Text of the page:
mamba
Legend
I know that, I just did not bother to find numbers where they do.... that is why I explained what I was looking forthose don't... 2.5×6=15, 4×3.5=14... the ranges are 6-24 vs 4-24... but 4d6+1 gives 5-25, average 15...
I know that, I just did not bother to find numbers where they do.... that is why I explained what I was looking forthose don't... 2.5×6=15, 4×3.5=14... the ranges are 6-24 vs 4-24... but 4d6+1 gives 5-25, average 15...
Does it? It always boils down to roughly 0.6 points more, doesn't it? So 3d6 will be better than 3d4, exploding or not.
I can see wanting say 6d4 over 4d6 (or whatever gets the same average without exploding), but unless you make it up in numbers...
They're infinite series.An individual d4 has a 25% chance to roll its max value, while a d6 only has a rough 16% chance to fo so, and it gets lower from there.
They're infinite series.
For a d4, the expected value is 2.5 + 1/4 * 2.5 + . . . , = 10/3 (= approx 3.3). Exploding is adding just over .8 to the average.
For a d6, the expected value is 3.5 + 1/6 * 3.5 + . . . , =4.2. Exploding is adding exactly .7 to the average.
For a d8, the expected value is 4.5 + 1/8 * 4.5 + . . ., = 36/7 (= approx 5.14). Exploding is adding over .6 to the average.
For a d10, the expected value is 5.5 + 1/10 * 5.5 + . . ., = 55/9 (= approx 6.1). Exploding is adding just over .6 to the average.
For a d12, the expected value is 6.5 + 1/12 * 6.5 + . . ., = 78/11 (= approx 7.1). Exploding is adding just under .6 to the average.
Exploding is interesting in the way that it creates the possibility of low probability unlimited results. But it doesn't really change the balance between dice.
I thought that by exploding you mean on a 4 on d4, you get to roll again and add, and if that is a 4 you get to roll again and add again. And similarly for the larger dice.Note that by exploding Im referring explicitly to just rolling the max value, not any additional damage rolled or anything like that.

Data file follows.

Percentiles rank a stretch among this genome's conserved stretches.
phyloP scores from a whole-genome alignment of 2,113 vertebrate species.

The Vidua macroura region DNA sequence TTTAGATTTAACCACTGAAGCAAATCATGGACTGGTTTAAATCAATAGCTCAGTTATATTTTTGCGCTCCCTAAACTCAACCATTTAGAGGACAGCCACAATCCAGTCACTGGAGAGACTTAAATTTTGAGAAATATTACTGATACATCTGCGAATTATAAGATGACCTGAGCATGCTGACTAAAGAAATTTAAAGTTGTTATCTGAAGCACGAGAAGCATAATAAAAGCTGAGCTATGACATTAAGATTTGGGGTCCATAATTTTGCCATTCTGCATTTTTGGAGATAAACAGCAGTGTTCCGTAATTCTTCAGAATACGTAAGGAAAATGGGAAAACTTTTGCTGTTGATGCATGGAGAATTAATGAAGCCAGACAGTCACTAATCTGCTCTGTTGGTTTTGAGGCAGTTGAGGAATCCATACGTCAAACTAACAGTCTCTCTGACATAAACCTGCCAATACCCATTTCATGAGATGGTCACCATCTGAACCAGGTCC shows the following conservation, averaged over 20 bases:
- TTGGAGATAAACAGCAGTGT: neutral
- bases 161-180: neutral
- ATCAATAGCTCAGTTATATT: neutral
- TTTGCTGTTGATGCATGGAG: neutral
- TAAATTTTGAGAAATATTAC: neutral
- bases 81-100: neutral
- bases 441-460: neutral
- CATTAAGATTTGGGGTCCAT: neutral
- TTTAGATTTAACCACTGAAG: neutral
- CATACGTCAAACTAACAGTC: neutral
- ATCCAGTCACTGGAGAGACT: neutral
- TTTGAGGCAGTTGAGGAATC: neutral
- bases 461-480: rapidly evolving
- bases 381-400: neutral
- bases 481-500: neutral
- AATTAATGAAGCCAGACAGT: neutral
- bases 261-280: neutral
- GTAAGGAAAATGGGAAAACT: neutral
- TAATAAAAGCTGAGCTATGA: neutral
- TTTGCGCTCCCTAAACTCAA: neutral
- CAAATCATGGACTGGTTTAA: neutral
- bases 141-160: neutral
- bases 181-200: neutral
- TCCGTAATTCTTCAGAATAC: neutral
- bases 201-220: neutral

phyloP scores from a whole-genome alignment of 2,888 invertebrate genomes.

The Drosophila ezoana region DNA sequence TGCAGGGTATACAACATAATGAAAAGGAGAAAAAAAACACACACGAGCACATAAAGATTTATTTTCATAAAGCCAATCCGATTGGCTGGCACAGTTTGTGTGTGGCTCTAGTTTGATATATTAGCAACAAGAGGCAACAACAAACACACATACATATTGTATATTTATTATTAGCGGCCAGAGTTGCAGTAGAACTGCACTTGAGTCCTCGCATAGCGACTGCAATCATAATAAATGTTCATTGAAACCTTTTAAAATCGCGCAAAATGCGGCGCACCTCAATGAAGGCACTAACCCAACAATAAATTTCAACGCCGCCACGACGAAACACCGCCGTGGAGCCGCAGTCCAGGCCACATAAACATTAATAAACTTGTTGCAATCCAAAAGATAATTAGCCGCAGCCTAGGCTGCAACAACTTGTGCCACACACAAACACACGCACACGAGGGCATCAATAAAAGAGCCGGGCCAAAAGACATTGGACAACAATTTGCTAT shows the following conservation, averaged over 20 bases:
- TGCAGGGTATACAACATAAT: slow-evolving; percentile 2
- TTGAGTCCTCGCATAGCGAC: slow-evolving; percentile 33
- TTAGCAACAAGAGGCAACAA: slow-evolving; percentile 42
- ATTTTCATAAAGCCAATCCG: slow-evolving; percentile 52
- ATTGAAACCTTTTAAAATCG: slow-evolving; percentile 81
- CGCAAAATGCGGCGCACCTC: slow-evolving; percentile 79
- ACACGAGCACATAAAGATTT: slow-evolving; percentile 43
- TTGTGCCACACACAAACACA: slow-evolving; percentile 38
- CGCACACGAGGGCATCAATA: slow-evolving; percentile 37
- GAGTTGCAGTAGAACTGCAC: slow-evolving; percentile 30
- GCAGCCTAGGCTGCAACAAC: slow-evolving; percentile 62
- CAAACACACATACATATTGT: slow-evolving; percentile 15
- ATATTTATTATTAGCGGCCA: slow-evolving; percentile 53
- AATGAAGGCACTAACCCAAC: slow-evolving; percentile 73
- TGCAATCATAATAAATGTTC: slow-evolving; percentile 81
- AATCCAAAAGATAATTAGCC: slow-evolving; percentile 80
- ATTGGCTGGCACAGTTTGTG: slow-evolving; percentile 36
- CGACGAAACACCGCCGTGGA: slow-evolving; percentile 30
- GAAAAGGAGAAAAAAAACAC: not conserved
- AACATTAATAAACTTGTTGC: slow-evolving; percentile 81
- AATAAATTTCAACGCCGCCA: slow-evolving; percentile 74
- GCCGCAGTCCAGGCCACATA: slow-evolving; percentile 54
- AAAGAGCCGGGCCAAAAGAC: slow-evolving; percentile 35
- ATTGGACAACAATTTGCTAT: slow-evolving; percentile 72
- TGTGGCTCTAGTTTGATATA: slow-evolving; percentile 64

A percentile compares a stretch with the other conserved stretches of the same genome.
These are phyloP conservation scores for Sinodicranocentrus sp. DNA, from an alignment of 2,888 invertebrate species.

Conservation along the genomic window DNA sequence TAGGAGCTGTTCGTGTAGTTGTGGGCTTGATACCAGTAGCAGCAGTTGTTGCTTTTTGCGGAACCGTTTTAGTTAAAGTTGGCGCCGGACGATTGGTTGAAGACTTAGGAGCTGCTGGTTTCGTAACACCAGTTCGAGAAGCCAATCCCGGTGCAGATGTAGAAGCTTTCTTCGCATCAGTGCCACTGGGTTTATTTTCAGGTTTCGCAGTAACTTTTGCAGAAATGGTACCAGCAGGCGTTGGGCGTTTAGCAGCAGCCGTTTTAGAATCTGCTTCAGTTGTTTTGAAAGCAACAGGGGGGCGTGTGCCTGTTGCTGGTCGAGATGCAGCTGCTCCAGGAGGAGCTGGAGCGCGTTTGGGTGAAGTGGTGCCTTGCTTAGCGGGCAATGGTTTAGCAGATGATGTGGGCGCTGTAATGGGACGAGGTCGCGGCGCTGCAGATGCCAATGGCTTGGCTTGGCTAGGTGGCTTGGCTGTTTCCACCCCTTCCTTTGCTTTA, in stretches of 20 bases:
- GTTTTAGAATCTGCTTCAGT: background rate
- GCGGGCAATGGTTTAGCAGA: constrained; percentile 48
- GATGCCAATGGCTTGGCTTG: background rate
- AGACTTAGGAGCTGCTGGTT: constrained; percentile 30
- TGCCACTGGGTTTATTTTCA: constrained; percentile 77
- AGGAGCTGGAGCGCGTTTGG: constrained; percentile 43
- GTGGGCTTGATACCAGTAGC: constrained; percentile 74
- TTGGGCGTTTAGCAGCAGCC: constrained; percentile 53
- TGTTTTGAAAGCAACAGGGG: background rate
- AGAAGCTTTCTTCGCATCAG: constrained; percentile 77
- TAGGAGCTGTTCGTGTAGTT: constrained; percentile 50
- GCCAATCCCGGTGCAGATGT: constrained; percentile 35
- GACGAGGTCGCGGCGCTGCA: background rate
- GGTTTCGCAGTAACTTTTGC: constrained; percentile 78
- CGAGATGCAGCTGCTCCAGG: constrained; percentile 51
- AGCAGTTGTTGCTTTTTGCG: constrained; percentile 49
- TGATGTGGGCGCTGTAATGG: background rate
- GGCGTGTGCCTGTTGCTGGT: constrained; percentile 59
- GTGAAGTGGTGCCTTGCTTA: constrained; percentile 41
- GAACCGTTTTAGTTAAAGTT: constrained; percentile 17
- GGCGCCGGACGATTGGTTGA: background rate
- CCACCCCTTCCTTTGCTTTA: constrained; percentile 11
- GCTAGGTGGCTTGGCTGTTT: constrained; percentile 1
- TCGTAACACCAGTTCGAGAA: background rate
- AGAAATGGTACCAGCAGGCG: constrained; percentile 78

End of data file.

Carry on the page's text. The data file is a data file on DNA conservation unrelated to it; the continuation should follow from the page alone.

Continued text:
Yes, that's what is commonly called exploding dice. Interestingly (at least to me), Hackmaster has slight variation. If a N-sided dice explodes, you roll a (N-1)-sided dice for all successive rolls. This avoids a "jump" in the distribution by not skipping "N" as a possible result. With this mechanism, the expected value rises exactly by 0.5 for all values of N.I thought that by exploding you mean on a 4 on d4, you get to roll again and add, and if that is a 4 you get to roll again and add again. And similarly for the larger dice.
That's what I've calculated.
yes, the chance obviously gets lower, but unless the goal is to just roll the highest number, that does not matter.An individual d4 has a 25% chance to roll its max value, while a d6 only has a rough 16% chance to fo so, and it gets lower from there.
And that percent chance should, unless I am completely misunderstanding math (possible, I am an english major not a mathmetist), stay constant no matter how many dice you're rolling.
but unless the goal is to just roll the highest number